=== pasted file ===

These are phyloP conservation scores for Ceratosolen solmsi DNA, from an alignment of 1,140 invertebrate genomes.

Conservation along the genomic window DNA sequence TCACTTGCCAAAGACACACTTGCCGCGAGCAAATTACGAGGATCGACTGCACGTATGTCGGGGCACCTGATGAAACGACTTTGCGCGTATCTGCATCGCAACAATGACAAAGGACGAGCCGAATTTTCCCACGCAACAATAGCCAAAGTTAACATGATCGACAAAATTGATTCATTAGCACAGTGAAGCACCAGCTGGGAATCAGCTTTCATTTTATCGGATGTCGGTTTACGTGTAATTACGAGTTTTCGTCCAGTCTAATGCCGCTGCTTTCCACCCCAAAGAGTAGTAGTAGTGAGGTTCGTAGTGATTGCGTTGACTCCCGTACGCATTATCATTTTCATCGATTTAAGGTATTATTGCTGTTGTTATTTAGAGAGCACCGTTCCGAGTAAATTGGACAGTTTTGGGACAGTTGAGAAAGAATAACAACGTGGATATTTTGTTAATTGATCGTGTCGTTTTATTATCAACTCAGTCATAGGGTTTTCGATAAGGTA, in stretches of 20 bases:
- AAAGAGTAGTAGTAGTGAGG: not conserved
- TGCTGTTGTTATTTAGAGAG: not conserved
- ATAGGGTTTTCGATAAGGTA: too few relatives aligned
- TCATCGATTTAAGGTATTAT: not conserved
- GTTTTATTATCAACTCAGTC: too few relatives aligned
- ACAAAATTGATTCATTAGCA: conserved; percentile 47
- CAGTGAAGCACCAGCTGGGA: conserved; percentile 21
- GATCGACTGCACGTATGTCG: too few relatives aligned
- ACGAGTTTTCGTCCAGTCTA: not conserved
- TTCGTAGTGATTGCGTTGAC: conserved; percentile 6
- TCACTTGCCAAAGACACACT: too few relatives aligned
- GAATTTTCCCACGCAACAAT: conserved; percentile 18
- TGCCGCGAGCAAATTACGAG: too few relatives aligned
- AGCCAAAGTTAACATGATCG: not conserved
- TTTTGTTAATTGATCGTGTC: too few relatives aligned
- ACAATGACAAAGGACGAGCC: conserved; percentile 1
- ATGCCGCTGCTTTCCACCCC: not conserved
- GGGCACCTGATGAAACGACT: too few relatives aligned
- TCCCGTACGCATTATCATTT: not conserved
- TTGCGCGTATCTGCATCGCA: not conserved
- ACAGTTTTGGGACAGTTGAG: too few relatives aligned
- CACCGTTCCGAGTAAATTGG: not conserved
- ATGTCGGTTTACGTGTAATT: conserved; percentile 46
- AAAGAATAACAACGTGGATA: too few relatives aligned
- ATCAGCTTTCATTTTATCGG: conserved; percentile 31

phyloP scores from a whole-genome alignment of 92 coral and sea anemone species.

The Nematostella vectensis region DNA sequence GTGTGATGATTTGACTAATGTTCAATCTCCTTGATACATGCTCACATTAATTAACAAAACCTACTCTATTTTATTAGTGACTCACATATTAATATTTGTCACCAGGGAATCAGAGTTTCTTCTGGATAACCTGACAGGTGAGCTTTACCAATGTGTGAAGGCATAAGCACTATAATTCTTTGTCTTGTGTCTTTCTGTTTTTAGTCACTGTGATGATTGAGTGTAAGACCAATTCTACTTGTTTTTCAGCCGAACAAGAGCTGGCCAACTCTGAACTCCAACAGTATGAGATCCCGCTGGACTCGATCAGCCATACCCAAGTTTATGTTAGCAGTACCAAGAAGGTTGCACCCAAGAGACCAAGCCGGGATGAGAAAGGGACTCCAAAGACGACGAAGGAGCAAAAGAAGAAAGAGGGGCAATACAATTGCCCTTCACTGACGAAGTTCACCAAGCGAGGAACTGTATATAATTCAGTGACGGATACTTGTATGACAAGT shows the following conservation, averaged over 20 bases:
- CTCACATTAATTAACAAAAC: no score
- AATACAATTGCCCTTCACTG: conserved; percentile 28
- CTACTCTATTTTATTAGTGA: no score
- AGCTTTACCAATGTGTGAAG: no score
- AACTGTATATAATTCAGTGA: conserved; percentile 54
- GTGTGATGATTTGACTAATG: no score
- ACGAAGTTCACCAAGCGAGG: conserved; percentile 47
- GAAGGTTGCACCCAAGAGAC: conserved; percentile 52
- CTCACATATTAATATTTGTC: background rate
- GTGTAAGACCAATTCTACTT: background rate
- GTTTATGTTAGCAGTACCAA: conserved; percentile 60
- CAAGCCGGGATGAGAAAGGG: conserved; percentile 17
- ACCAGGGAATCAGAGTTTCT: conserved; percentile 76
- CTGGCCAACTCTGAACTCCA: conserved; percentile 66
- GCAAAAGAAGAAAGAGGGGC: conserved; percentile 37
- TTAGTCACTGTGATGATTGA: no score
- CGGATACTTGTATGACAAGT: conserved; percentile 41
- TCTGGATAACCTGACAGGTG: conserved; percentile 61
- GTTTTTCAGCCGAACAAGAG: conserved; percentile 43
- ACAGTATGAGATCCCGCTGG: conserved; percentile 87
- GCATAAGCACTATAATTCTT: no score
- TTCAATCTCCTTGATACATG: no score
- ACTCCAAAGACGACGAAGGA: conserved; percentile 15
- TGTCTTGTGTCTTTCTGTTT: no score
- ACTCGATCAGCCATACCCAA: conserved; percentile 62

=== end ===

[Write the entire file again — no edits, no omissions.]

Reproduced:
These are phyloP conservation scores for Ceratosolen solmsi DNA, from an alignment of 1,140 invertebrate genomes.

Conservation along the genomic window DNA sequence TCACTTGCCAAAGACACACTTGCCGCGAGCAAATTACGAGGATCGACTGCACGTATGTCGGGGCACCTGATGAAACGACTTTGCGCGTATCTGCATCGCAACAATGACAAAGGACGAGCCGAATTTTCCCACGCAACAATAGCCAAAGTTAACATGATCGACAAAATTGATTCATTAGCACAGTGAAGCACCAGCTGGGAATCAGCTTTCATTTTATCGGATGTCGGTTTACGTGTAATTACGAGTTTTCGTCCAGTCTAATGCCGCTGCTTTCCACCCCAAAGAGTAGTAGTAGTGAGGTTCGTAGTGATTGCGTTGACTCCCGTACGCATTATCATTTTCATCGATTTAAGGTATTATTGCTGTTGTTATTTAGAGAGCACCGTTCCGAGTAAATTGGACAGTTTTGGGACAGTTGAGAAAGAATAACAACGTGGATATTTTGTTAATTGATCGTGTCGTTTTATTATCAACTCAGTCATAGGGTTTTCGATAAGGTA, in stretches of 20 bases:
- AAAGAGTAGTAGTAGTGAGG: not conserved
- TGCTGTTGTTATTTAGAGAG: not conserved
- ATAGGGTTTTCGATAAGGTA: too few relatives aligned
- TCATCGATTTAAGGTATTAT: not conserved
- GTTTTATTATCAACTCAGTC: too few relatives aligned
- ACAAAATTGATTCATTAGCA: conserved; percentile 47
- CAGTGAAGCACCAGCTGGGA: conserved; percentile 21
- GATCGACTGCACGTATGTCG: too few relatives aligned
- ACGAGTTTTCGTCCAGTCTA: not conserved
- TTCGTAGTGATTGCGTTGAC: conserved; percentile 6
- TCACTTGCCAAAGACACACT: too few relatives aligned
- GAATTTTCCCACGCAACAAT: conserved; percentile 18
- TGCCGCGAGCAAATTACGAG: too few relatives aligned
- AGCCAAAGTTAACATGATCG: not conserved
- TTTTGTTAATTGATCGTGTC: too few relatives aligned
- ACAATGACAAAGGACGAGCC: conserved; percentile 1
- ATGCCGCTGCTTTCCACCCC: not conserved
- GGGCACCTGATGAAACGACT: too few relatives aligned
- TCCCGTACGCATTATCATTT: not conserved
- TTGCGCGTATCTGCATCGCA: not conserved
- ACAGTTTTGGGACAGTTGAG: too few relatives aligned
- CACCGTTCCGAGTAAATTGG: not conserved
- ATGTCGGTTTACGTGTAATT: conserved; percentile 46
- AAAGAATAACAACGTGGATA: too few relatives aligned
- ATCAGCTTTCATTTTATCGG: conserved; percentile 31

phyloP scores from a whole-genome alignment of 92 coral and sea anemone species.

The Nematostella vectensis region DNA sequence GTGTGATGATTTGACTAATGTTCAATCTCCTTGATACATGCTCACATTAATTAACAAAACCTACTCTATTTTATTAGTGACTCACATATTAATATTTGTCACCAGGGAATCAGAGTTTCTTCTGGATAACCTGACAGGTGAGCTTTACCAATGTGTGAAGGCATAAGCACTATAATTCTTTGTCTTGTGTCTTTCTGTTTTTAGTCACTGTGATGATTGAGTGTAAGACCAATTCTACTTGTTTTTCAGCCGAACAAGAGCTGGCCAACTCTGAACTCCAACAGTATGAGATCCCGCTGGACTCGATCAGCCATACCCAAGTTTATGTTAGCAGTACCAAGAAGGTTGCACCCAAGAGACCAAGCCGGGATGAGAAAGGGACTCCAAAGACGACGAAGGAGCAAAAGAAGAAAGAGGGGCAATACAATTGCCCTTCACTGACGAAGTTCACCAAGCGAGGAACTGTATATAATTCAGTGACGGATACTTGTATGACAAGT shows the following conservation, averaged over 20 bases:
- CTCACATTAATTAACAAAAC: no score
- AATACAATTGCCCTTCACTG: conserved; percentile 28
- CTACTCTATTTTATTAGTGA: no score
- AGCTTTACCAATGTGTGAAG: no score
- AACTGTATATAATTCAGTGA: conserved; percentile 54
- GTGTGATGATTTGACTAATG: no score
- ACGAAGTTCACCAAGCGAGG: conserved; percentile 47
- GAAGGTTGCACCCAAGAGAC: conserved; percentile 52
- CTCACATATTAATATTTGTC: background rate
- GTGTAAGACCAATTCTACTT: background rate
- GTTTATGTTAGCAGTACCAA: conserved; percentile 60
- CAAGCCGGGATGAGAAAGGG: conserved; percentile 17
- ACCAGGGAATCAGAGTTTCT: conserved; percentile 76
- CTGGCCAACTCTGAACTCCA: conserved; percentile 66
- GCAAAAGAAGAAAGAGGGGC: conserved; percentile 37
- TTAGTCACTGTGATGATTGA: no score
- CGGATACTTGTATGACAAGT: conserved; percentile 41
- TCTGGATAACCTGACAGGTG: conserved; percentile 61
- GTTTTTCAGCCGAACAAGAG: conserved; percentile 43
- ACAGTATGAGATCCCGCTGG: conserved; percentile 87
- GCATAAGCACTATAATTCTT: no score
- TTCAATCTCCTTGATACATG: no score
- ACTCCAAAGACGACGAAGGA: conserved; percentile 15
- TGTCTTGTGTCTTTCTGTTT: no score
- ACTCGATCAGCCATACCCAA: conserved; percentile 62